Some aspects of climate should be led by the business – like sustainable finance – and we are starting to see a trend of sustainability and climate-related disclosures moving to finance teams. We must shift the entire organisation to take on the ESG agenda in the smartest, most responsive way possible, so it is not only the domain of the sustainability team.
MCDONALD Talent attraction is one of the most important factors at Clean Energy Finance Corporation – especially now, given the tight labour market. Candidates for advertised roles have very specific questions about, for example, paid parental leave or the proportion of women in senior management. If we are to tap into the full workforce, we must be seen and act as an organisation that embraces diversity and offers an inclusive environment.
As a different perspective, my view is that reporting on compliance starts the conversation. This was very much the case with WGEA [Workplace Gender Equality Agency] and it is why large ASX-listed companies have matured in this area. Smaller companies have fallen under the radar and the government sector has only recently been required to report these statistics. Through my career working in diversity and inclusion, I have found that it is hard to get the conversation moving without mandatory reporting.
When sceptics start to experience the benefits, they are more likely to embrace change. This is what we have seen with workplace flexibility: in the post-pandemic era working flexibly is more widely accepted because we saw productivity increase rather than decrease when people had to work from home during lockdowns. Leaders who were previously resistant to flexible working observed this and have been convinced.
Progress starts at the top
Increased focus on gender diversity in the public sector has been spurred on by leadership from government. Similar improvements in the corporate space may rely on similar catalysts.
TOOHILL We can expect the International Sustainability Standards Board (ISSB) standards to inform local reporting requirements, and this will shift the conversation materially. When measures are adopted by investors, it is amazing how quickly things start to shift.
GRAHAM It is unclear at the moment whether Australian regulators will adopt a social ISSB standard. However, it is very clear that there is appetite to adopt the ISSB standards as they are finalised, and strong commitment to climate and, likely, nature-related disclosures. It will be interesting to see how the ISSB work on a social standard develops and how applicable it might be in the Australian context.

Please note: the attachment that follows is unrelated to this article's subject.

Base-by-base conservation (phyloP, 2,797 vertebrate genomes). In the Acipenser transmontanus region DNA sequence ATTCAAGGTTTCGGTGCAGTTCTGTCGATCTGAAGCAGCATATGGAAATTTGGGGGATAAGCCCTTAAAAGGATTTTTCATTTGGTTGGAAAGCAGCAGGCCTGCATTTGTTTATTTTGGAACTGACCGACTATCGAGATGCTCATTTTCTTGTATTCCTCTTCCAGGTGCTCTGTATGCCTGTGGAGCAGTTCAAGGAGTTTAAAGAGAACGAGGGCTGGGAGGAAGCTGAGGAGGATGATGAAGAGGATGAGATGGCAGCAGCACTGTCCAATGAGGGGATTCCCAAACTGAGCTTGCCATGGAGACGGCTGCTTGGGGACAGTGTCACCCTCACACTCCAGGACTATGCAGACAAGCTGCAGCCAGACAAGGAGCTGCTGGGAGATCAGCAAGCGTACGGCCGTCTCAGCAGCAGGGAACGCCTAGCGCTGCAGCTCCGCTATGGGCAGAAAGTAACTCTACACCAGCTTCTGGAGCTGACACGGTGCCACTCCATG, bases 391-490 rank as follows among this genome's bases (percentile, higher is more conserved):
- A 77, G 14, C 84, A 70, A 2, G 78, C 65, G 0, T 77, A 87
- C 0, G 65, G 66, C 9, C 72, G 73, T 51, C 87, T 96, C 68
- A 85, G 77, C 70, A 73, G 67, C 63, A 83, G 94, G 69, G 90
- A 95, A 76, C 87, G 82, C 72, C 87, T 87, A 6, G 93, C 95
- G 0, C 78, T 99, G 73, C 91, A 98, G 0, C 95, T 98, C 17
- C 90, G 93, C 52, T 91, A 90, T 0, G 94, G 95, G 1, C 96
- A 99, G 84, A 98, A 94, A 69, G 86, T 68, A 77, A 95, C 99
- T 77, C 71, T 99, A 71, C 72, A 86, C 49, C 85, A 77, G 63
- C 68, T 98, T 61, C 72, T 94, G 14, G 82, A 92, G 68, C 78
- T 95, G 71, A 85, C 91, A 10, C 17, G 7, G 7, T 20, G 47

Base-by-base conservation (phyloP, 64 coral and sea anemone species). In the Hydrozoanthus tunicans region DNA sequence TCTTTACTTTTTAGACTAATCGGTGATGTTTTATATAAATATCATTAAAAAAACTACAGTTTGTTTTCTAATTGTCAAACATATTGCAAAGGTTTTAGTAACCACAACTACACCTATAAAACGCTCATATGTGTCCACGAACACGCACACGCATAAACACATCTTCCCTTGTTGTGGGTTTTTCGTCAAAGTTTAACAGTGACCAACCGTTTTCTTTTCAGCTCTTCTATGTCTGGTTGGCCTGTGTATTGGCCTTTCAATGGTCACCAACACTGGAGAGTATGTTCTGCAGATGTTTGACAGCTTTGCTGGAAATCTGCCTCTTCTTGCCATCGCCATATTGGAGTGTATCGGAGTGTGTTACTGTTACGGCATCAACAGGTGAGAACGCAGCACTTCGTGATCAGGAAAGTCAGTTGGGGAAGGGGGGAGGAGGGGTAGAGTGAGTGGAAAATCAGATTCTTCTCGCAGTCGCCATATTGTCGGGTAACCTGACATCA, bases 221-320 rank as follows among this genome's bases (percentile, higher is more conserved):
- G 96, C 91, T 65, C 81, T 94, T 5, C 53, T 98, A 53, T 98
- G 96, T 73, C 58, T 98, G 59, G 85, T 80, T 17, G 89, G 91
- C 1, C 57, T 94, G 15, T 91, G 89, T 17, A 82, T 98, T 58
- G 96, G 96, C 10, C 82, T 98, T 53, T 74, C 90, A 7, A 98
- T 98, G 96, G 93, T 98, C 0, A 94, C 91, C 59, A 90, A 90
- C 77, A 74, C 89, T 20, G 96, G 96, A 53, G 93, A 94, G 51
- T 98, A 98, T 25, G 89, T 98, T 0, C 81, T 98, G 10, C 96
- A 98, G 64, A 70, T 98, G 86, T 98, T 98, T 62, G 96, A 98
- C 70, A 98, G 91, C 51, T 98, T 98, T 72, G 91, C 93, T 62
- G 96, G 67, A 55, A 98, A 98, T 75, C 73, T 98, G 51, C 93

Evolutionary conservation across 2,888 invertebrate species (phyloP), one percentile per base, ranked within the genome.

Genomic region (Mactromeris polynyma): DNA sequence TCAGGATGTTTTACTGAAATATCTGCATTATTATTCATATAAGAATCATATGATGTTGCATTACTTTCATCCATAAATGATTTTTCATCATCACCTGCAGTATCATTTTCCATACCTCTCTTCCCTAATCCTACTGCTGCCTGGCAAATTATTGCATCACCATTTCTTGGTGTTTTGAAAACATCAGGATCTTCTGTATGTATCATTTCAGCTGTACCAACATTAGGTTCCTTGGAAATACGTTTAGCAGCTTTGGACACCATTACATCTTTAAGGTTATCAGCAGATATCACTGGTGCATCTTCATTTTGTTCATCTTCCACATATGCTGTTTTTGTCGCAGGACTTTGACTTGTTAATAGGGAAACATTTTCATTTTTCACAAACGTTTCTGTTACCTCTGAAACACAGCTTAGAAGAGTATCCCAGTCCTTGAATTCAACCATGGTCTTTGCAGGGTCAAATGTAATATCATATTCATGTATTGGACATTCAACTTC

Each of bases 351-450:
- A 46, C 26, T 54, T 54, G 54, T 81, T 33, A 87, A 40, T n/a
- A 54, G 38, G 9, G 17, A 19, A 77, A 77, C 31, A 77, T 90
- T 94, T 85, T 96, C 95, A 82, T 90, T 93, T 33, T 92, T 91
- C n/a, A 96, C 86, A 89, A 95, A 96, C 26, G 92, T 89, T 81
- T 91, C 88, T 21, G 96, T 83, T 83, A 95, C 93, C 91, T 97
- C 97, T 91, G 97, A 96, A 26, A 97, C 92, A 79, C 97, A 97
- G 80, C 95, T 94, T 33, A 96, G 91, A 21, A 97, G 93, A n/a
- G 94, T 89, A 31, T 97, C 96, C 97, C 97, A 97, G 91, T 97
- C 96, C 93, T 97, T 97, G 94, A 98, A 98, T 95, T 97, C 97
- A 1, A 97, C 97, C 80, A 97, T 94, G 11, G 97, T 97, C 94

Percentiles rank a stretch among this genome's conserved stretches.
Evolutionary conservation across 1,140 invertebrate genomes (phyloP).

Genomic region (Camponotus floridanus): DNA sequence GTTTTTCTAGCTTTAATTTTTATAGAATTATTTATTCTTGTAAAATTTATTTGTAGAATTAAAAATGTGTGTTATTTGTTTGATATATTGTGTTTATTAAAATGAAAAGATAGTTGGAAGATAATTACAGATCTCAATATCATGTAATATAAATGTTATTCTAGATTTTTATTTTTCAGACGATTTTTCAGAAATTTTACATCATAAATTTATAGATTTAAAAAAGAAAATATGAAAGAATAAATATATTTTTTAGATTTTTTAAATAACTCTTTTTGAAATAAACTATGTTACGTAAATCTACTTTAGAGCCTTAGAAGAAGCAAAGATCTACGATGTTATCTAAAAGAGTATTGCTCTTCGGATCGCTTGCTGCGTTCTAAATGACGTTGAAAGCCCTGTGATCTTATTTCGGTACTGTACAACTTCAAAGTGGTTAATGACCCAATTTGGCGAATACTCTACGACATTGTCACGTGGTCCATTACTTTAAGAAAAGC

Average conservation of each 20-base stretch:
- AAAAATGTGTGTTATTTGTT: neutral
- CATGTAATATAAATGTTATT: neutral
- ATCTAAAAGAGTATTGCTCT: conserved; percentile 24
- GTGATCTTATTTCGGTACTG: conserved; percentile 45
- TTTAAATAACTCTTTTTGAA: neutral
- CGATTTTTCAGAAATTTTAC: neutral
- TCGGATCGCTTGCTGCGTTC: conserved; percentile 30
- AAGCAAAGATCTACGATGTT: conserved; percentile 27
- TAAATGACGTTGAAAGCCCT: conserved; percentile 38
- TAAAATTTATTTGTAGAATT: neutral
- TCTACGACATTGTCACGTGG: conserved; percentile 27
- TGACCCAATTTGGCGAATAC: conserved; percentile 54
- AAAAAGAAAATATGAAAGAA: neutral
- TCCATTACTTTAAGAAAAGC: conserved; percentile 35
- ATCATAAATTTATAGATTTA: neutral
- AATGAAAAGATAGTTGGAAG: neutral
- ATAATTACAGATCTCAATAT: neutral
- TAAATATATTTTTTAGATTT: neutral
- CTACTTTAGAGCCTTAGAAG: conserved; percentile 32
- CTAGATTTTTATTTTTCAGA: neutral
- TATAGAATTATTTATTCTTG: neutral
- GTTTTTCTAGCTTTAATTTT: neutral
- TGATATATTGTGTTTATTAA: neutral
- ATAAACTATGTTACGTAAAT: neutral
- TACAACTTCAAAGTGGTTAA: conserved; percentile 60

WAKEFIELD EVANS There has been a big shift around gender under recent governments, both federally and at state level. In New South Wales, the treasurer and minister for energy, Matt Kean, has come out of the starting blocks with a clear focus on gender.
A lot of work is being done at this level to ensure we have gender appropriate budgets, that we are fixing structural impediments in our economy such as childcare, and that we are putting proper resourcing around some of the women’s agencies such as WGEA [Workplace Gender Equality Agency].
TARGETS AND MEASUREMENT
Swiss What targets are being used to track and measure performance in gender diversity?
FEDER When companies report the number of women at senior management level, there is no standardisation in the definition of ‘senior’ at all. As an investor it is infuriating as there are no points to enable comparison.
WAKEFIELD EVANS It is an ASX requirement that listed companies report the gender split of their nonexecutive directors so it is very easy to pool the data for listed companies.
However, company websites do not have a consistent standard for outlining management teams. In my view, anyone who reports to the chief executive should be on a company’s website as part of the senior executive team.
When CEW carried out its most recent executive census, it publicly outed some companies with bad statistics. Many of these firms would not have been included in this list if they had disclosed the information.
“The amount of work we need to do with the net zero train coming means we simply do not also have the bandwidth to look at social or nature issues with the depth required. We want to be able to focus on the full gamut of issues, but climate must have our focus first because it is relevant across sectors.”
Swiss Is this where company engagement comes into play?
WAKEFIELD EVANS Yes, but it would be better if we had a public standard.
FEDER I agree: standards help. Their availability also means we, as investors, can spend more time focusing on the why and how a company is planning to improving its metrics.
Swiss Proceeds from the first social bond executed in Australia in 2017 financed organisations that were cited by WGEA as an “employer of choice” for gender equality. Is this type of target robust enough?